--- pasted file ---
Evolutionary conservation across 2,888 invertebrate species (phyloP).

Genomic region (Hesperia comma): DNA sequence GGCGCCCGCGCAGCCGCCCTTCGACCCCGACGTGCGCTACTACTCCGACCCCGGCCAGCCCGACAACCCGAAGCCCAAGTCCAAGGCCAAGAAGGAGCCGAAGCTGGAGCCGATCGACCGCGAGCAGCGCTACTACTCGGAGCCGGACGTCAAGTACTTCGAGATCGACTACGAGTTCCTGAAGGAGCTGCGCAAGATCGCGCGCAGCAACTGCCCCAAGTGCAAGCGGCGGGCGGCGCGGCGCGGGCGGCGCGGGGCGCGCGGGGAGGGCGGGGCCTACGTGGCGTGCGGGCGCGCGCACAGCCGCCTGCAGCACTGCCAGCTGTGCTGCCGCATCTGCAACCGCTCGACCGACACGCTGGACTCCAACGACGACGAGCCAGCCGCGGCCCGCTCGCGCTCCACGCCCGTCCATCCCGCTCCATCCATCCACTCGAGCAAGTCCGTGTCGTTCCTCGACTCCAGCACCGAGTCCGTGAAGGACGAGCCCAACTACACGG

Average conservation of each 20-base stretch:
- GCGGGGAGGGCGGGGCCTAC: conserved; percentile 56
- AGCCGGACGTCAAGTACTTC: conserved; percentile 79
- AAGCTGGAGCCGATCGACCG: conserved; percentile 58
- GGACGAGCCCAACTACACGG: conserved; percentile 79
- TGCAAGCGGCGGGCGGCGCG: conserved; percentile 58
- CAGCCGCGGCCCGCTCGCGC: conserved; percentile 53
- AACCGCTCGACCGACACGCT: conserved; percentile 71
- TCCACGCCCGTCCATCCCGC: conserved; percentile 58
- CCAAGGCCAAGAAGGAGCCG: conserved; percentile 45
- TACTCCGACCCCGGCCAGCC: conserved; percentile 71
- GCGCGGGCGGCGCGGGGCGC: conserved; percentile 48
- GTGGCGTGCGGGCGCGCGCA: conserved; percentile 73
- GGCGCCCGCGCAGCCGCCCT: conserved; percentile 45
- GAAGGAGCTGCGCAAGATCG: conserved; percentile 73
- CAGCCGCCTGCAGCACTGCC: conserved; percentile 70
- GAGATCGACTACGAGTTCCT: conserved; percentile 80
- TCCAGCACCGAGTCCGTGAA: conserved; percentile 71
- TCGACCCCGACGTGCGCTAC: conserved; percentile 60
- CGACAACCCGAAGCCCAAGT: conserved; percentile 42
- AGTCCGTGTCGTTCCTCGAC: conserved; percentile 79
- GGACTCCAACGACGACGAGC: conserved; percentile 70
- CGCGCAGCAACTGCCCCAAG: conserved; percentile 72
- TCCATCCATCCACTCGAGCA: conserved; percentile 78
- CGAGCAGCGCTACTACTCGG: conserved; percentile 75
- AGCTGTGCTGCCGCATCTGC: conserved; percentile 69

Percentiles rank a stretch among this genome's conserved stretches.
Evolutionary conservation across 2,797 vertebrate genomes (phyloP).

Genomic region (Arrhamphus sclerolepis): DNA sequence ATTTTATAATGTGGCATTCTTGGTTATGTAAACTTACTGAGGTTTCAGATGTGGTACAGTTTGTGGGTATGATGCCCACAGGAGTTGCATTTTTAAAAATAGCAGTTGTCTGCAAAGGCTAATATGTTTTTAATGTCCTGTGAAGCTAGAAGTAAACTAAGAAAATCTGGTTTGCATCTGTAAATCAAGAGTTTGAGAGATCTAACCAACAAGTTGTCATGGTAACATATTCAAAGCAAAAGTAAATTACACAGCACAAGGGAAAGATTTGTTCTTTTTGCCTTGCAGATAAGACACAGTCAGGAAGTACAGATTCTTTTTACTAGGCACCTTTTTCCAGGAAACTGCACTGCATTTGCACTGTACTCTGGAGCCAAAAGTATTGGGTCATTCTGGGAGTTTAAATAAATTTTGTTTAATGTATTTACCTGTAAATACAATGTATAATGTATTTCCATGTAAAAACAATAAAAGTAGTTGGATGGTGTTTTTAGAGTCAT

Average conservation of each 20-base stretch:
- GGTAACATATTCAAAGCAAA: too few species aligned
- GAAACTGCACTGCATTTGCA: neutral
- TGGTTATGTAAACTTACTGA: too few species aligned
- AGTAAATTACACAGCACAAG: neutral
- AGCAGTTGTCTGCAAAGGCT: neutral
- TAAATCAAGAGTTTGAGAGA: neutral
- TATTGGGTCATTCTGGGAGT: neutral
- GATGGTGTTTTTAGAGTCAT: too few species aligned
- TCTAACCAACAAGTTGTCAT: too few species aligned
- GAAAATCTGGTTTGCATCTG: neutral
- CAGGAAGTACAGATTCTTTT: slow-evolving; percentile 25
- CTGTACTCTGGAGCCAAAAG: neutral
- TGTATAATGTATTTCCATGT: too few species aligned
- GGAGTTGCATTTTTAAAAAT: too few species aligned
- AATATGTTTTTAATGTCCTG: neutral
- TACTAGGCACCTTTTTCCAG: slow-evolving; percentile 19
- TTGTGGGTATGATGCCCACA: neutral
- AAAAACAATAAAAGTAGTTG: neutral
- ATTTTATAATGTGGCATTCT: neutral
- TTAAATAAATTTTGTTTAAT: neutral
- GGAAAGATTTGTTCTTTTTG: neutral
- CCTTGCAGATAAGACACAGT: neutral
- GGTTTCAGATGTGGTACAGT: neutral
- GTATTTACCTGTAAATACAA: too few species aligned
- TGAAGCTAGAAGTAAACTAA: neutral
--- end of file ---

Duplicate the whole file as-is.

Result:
Evolutionary conservation across 2,888 invertebrate species (phyloP).

Genomic region (Hesperia comma): DNA sequence GGCGCCCGCGCAGCCGCCCTTCGACCCCGACGTGCGCTACTACTCCGACCCCGGCCAGCCCGACAACCCGAAGCCCAAGTCCAAGGCCAAGAAGGAGCCGAAGCTGGAGCCGATCGACCGCGAGCAGCGCTACTACTCGGAGCCGGACGTCAAGTACTTCGAGATCGACTACGAGTTCCTGAAGGAGCTGCGCAAGATCGCGCGCAGCAACTGCCCCAAGTGCAAGCGGCGGGCGGCGCGGCGCGGGCGGCGCGGGGCGCGCGGGGAGGGCGGGGCCTACGTGGCGTGCGGGCGCGCGCACAGCCGCCTGCAGCACTGCCAGCTGTGCTGCCGCATCTGCAACCGCTCGACCGACACGCTGGACTCCAACGACGACGAGCCAGCCGCGGCCCGCTCGCGCTCCACGCCCGTCCATCCCGCTCCATCCATCCACTCGAGCAAGTCCGTGTCGTTCCTCGACTCCAGCACCGAGTCCGTGAAGGACGAGCCCAACTACACGG

Average conservation of each 20-base stretch:
- GCGGGGAGGGCGGGGCCTAC: conserved; percentile 56
- AGCCGGACGTCAAGTACTTC: conserved; percentile 79
- AAGCTGGAGCCGATCGACCG: conserved; percentile 58
- GGACGAGCCCAACTACACGG: conserved; percentile 79
- TGCAAGCGGCGGGCGGCGCG: conserved; percentile 58
- CAGCCGCGGCCCGCTCGCGC: conserved; percentile 53
- AACCGCTCGACCGACACGCT: conserved; percentile 71
- TCCACGCCCGTCCATCCCGC: conserved; percentile 58
- CCAAGGCCAAGAAGGAGCCG: conserved; percentile 45
- TACTCCGACCCCGGCCAGCC: conserved; percentile 71
- GCGCGGGCGGCGCGGGGCGC: conserved; percentile 48
- GTGGCGTGCGGGCGCGCGCA: conserved; percentile 73
- GGCGCCCGCGCAGCCGCCCT: conserved; percentile 45
- GAAGGAGCTGCGCAAGATCG: conserved; percentile 73
- CAGCCGCCTGCAGCACTGCC: conserved; percentile 70
- GAGATCGACTACGAGTTCCT: conserved; percentile 80
- TCCAGCACCGAGTCCGTGAA: conserved; percentile 71
- TCGACCCCGACGTGCGCTAC: conserved; percentile 60
- CGACAACCCGAAGCCCAAGT: conserved; percentile 42
- AGTCCGTGTCGTTCCTCGAC: conserved; percentile 79
- GGACTCCAACGACGACGAGC: conserved; percentile 70
- CGCGCAGCAACTGCCCCAAG: conserved; percentile 72
- TCCATCCATCCACTCGAGCA: conserved; percentile 78
- CGAGCAGCGCTACTACTCGG: conserved; percentile 75
- AGCTGTGCTGCCGCATCTGC: conserved; percentile 69

Percentiles rank a stretch among this genome's conserved stretches.
Evolutionary conservation across 2,797 vertebrate genomes (phyloP).

Genomic region (Arrhamphus sclerolepis): DNA sequence ATTTTATAATGTGGCATTCTTGGTTATGTAAACTTACTGAGGTTTCAGATGTGGTACAGTTTGTGGGTATGATGCCCACAGGAGTTGCATTTTTAAAAATAGCAGTTGTCTGCAAAGGCTAATATGTTTTTAATGTCCTGTGAAGCTAGAAGTAAACTAAGAAAATCTGGTTTGCATCTGTAAATCAAGAGTTTGAGAGATCTAACCAACAAGTTGTCATGGTAACATATTCAAAGCAAAAGTAAATTACACAGCACAAGGGAAAGATTTGTTCTTTTTGCCTTGCAGATAAGACACAGTCAGGAAGTACAGATTCTTTTTACTAGGCACCTTTTTCCAGGAAACTGCACTGCATTTGCACTGTACTCTGGAGCCAAAAGTATTGGGTCATTCTGGGAGTTTAAATAAATTTTGTTTAATGTATTTACCTGTAAATACAATGTATAATGTATTTCCATGTAAAAACAATAAAAGTAGTTGGATGGTGTTTTTAGAGTCAT

Average conservation of each 20-base stretch:
- GGTAACATATTCAAAGCAAA: too few species aligned
- GAAACTGCACTGCATTTGCA: neutral
- TGGTTATGTAAACTTACTGA: too few species aligned
- AGTAAATTACACAGCACAAG: neutral
- AGCAGTTGTCTGCAAAGGCT: neutral
- TAAATCAAGAGTTTGAGAGA: neutral
- TATTGGGTCATTCTGGGAGT: neutral
- GATGGTGTTTTTAGAGTCAT: too few species aligned
- TCTAACCAACAAGTTGTCAT: too few species aligned
- GAAAATCTGGTTTGCATCTG: neutral
- CAGGAAGTACAGATTCTTTT: slow-evolving; percentile 25
- CTGTACTCTGGAGCCAAAAG: neutral
- TGTATAATGTATTTCCATGT: too few species aligned
- GGAGTTGCATTTTTAAAAAT: too few species aligned
- AATATGTTTTTAATGTCCTG: neutral
- TACTAGGCACCTTTTTCCAG: slow-evolving; percentile 19
- TTGTGGGTATGATGCCCACA: neutral
- AAAAACAATAAAAGTAGTTG: neutral
- ATTTTATAATGTGGCATTCT: neutral
- TTAAATAAATTTTGTTTAAT: neutral
- GGAAAGATTTGTTCTTTTTG: neutral
- CCTTGCAGATAAGACACAGT: neutral
- GGTTTCAGATGTGGTACAGT: neutral
- GTATTTACCTGTAAATACAA: too few species aligned
- TGAAGCTAGAAGTAAACTAA: neutral